A poem by Sheila Wellehan
Friends and family
were forever, sturdy and stable
as my church’s stained-glass windows,
I believed as a child.
But people come and go,
a sequence of shifting shapes
and hues—a kaleidoscope,
whirling patterns and swirling palettes,
tumbling pieces of mirror and tinted glass.
Treasured designs dissolve,
but if you study
the spectrum of reflections,
they can reappear
as the long tube turns
around and around.
They’re never exactly the same.
Maybe they’re a little less beautiful.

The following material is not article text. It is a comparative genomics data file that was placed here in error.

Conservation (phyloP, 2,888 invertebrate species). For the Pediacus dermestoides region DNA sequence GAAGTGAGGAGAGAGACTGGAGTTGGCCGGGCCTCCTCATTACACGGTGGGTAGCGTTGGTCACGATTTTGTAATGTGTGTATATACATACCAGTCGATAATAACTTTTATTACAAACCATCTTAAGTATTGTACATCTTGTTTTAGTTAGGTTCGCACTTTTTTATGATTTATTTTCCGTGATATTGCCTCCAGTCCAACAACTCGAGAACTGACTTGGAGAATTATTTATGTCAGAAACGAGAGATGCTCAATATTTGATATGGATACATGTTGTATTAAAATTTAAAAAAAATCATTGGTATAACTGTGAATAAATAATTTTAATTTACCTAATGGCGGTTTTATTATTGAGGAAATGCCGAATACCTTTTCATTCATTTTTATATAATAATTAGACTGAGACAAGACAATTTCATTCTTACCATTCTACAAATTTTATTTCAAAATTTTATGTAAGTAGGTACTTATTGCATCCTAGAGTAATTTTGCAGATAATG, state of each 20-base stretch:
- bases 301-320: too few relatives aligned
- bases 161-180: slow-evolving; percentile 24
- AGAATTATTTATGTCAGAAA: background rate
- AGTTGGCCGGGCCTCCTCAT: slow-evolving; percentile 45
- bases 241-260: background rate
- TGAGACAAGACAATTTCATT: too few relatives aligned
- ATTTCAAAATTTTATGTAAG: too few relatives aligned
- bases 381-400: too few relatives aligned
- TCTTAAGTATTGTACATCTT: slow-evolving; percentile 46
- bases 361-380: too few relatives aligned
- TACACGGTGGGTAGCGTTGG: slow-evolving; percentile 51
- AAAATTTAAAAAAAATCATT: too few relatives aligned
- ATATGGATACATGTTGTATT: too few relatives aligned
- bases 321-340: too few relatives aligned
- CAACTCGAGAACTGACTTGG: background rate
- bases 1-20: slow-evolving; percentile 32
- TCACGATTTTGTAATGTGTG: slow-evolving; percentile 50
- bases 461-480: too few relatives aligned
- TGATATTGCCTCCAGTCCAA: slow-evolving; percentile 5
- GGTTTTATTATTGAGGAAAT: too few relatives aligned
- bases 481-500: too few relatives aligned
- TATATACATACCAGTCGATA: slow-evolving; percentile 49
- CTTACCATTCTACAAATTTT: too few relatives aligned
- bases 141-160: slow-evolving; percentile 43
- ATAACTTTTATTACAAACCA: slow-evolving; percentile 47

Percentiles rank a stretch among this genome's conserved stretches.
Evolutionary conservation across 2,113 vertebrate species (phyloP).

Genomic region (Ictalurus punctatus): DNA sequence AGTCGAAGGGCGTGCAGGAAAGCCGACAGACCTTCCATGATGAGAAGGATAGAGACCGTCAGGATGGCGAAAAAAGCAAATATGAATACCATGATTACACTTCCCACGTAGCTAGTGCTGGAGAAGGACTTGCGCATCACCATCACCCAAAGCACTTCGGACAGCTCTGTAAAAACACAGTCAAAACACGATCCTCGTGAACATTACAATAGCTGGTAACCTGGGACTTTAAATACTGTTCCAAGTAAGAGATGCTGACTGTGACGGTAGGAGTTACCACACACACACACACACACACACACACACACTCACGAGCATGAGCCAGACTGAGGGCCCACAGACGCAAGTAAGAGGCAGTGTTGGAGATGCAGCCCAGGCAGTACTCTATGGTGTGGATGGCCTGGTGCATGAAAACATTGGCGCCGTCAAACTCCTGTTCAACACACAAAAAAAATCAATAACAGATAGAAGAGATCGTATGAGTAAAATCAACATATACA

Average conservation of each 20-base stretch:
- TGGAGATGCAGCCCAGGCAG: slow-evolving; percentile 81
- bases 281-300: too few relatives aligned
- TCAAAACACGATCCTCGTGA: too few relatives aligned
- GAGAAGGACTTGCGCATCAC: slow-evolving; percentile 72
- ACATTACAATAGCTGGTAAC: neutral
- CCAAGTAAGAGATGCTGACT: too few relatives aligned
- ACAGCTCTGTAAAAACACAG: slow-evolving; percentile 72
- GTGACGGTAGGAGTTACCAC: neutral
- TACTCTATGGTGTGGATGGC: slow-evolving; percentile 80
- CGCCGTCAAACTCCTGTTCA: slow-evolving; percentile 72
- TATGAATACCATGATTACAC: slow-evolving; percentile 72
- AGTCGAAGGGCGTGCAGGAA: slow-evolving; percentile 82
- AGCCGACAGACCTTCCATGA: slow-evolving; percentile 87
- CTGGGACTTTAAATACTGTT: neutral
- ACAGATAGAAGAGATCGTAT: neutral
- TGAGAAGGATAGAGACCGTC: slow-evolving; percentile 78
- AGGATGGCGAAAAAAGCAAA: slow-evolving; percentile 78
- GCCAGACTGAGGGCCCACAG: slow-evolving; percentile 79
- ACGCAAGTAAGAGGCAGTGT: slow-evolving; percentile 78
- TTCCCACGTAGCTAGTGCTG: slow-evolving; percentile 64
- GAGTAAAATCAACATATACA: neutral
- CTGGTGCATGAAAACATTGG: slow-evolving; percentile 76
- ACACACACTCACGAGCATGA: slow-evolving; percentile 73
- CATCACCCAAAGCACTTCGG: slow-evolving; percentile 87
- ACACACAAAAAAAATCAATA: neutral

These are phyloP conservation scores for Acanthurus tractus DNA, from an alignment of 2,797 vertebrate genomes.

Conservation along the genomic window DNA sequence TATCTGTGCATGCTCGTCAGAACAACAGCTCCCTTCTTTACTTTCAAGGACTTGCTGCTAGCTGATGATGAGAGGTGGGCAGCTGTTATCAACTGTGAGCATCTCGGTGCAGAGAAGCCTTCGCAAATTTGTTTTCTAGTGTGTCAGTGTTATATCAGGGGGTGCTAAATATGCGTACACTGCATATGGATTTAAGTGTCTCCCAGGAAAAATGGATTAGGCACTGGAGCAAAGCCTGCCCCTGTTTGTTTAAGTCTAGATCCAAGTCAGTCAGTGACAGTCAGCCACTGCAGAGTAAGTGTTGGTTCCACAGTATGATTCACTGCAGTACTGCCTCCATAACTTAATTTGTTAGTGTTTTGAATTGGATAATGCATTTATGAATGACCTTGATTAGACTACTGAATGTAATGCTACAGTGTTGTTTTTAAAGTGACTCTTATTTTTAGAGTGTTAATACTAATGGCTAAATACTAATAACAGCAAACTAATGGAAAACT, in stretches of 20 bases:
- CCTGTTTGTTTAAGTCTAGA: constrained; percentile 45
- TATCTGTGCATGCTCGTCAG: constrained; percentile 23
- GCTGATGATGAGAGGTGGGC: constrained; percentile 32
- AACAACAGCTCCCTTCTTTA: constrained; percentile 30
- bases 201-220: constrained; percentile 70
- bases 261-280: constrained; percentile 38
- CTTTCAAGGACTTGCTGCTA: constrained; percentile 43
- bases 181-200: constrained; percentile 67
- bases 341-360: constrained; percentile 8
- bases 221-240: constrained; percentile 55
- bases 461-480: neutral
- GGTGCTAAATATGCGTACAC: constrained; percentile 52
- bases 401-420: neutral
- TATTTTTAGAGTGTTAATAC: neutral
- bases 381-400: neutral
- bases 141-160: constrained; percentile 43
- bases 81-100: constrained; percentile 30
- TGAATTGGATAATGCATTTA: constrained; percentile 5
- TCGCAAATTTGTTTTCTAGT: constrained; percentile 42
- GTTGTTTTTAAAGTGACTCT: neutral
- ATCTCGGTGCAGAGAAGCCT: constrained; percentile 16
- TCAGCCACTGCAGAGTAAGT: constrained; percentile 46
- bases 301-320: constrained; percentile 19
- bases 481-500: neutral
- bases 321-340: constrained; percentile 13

Maybe a little more.
Fresh geometries and colors
are the only constants.
Will the next rotation bring
reconciliation or estrangement?
Are new friendships near?
The kaleidoscope spins once again.
About the Author:
Sheila Wellehan’s poetry is featured in On the Seawall, Rust + Moth, Thimble Literary Magazine, Tinderbox Literary Journal, Whale Road Review, and many other publications. She’s an assistant poetry editor for The Night Heron Barks and an associate editor for Ran Off With the Star Bassoon. Sheila lives in Cape Elizabeth, Maine. You can read her work at www.sheilawellehan.com .
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